ASIC investigations and prosecutions

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Andrew GeorgeThe article ASIC investigations and prosecutions is written by Andrew George, Director, Accredited Criminal Law Specialist, Doogue + George Defence Lawyers.

Andrew has over 25 years of experience as a criminal defence lawyer. He has appeared in all Victorian criminal courts, various tribunals, and at Royal Commissions. He also practises international criminal law representing clients with interests overseas.

Andrew has been an accredited criminal law specialist ever since 1995. He has lived and worked in Papua New Guinea assisting in the establishment of that country’s first community legal service. He also represented an accused person in IBAC’s first major prosecution, Operation Fitzroy.

Anthony LewisRecently, our firm invited Anthony Lewis of the Victorian Bar to present a talk about ASIC investigations and Prosecutions.  Anthony is a very experienced Barrister who has experience across a number of fields, but particularly in white collar and commercial crime.  He runs many Jury trials and was very informative on what is, as he was the first to admit, a very dry topic.

To summarise Anthony’s talk, the ASIC powers to investigate arise mainly from Section 13 of the Australian Securities and investments commission Act 2001.  The investigation power is often reduced to a file note which is a document that is always worth trying to obtain as part of the disclosure of the matter.

He discussed the compulsory examinations that are known as Section 19 examinations.  He reminded everybody of the importance of very carefully looking at the Notice as it can be very informative about what type of investigation is occurring.

Section 19 examinations have some unusual features. It is necessary to claim privilege at the beginning of each answer to a question. The person being examined has to say ‘privilege’ before every answer. It is important to note that even where privilege is claimed, the answers can be admissible in certain proceedings such as tribunal hearing, banning hearings and hearings in relation to whether Directors should be disqualified from being able to serve as Company Directors.

There is no right not to answer questions in one of these interviews.  It is very important to discuss with a client the issue of them being very careful about telling the truth and understanding the questions before they answer them.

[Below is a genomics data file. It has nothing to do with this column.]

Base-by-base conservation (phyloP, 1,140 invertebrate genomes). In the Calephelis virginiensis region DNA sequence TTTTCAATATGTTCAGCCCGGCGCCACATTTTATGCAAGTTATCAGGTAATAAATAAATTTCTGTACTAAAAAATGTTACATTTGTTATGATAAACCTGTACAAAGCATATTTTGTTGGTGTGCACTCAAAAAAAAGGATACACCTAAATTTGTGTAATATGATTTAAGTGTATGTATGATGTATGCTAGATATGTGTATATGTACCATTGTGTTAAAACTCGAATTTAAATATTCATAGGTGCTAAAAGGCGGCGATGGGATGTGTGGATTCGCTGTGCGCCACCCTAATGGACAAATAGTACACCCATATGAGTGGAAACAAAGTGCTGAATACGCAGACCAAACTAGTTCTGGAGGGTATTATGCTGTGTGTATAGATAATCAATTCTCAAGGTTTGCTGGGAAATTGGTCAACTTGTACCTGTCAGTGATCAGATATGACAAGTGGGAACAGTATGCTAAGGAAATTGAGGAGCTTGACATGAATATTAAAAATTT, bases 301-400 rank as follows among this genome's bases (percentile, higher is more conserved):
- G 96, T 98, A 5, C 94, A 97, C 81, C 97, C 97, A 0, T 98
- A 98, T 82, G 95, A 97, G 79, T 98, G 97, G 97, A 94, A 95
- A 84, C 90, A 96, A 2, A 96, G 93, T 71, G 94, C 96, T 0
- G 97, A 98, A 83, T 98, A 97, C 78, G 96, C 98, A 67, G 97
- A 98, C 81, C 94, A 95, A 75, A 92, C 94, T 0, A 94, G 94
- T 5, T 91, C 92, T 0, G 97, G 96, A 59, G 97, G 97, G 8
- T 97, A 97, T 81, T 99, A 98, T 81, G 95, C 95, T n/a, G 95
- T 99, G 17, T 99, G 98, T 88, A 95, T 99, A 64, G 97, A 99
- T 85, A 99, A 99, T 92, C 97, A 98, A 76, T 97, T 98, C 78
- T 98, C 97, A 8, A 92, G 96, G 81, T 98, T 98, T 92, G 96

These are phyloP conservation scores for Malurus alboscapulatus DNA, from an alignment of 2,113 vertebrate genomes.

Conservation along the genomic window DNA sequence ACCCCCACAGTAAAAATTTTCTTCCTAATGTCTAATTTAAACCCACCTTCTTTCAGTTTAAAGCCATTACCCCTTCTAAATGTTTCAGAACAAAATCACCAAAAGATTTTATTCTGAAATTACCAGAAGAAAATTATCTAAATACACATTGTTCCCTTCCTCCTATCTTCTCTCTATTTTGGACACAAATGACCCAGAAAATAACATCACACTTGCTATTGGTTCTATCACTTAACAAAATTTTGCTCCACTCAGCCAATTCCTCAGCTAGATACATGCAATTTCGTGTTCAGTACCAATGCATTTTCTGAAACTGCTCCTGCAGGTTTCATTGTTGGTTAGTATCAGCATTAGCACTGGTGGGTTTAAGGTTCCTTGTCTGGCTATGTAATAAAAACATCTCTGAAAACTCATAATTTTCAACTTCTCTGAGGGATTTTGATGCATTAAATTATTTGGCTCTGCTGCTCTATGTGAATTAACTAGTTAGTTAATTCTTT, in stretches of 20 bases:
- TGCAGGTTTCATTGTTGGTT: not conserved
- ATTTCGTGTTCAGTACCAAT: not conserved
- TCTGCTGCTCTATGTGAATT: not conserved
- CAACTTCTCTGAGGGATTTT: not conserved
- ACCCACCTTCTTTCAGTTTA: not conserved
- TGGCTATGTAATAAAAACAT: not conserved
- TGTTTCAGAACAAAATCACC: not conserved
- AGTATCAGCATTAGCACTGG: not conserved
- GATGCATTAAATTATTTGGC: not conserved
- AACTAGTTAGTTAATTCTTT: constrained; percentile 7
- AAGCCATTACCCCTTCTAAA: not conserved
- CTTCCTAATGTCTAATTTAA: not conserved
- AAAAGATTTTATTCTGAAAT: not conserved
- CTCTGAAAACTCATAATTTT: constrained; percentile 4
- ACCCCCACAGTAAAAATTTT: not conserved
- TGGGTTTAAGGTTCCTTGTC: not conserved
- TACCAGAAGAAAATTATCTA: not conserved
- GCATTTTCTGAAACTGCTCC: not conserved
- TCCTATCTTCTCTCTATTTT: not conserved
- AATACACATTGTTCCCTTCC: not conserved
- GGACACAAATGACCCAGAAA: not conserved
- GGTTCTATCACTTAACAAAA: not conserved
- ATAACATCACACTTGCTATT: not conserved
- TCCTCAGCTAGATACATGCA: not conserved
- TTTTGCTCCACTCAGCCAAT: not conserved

There is also a power to compel production of documents under the Act. When documents are requested it is important to check what sub-heading they come under as that is, again, an important indicator as to how the matter may be proceeding.

It is always worth discussing with the Examiner or the other ASIC employees whether there is an outcome that can be achieved that will avoid a Court case.  This may be an acceptance of a banning order or a disqualification order depending upon the circumstances.

ASIC tend not to use telephone intercepts or surveillance to the same degree as other agencies.  However, there may be other agencies assisting them with a matter and information may be coming to the attention of ASIC which you would not normally expect.

ASIC prepare thorough briefs of evidence and have a very comprehensive document management procedure.  The common offences that are charged by ASIC are:

  • Breach of directors duties (section 184) (2);
  • Inside of trading (section 104 3a);
  • Market manipulation (1041 A);
  • False accounting (section 1307).

Anthony’s experience is that there is often a very real advantage of committals in these matters as they help to focus everyone on the key areas and as to whether some suitable resolution can be reached.
As with most of this sort of white collar or corporate crime cases, the key is to get advice early and not to go into matters unprepared.
Date Published: 20 May 2016

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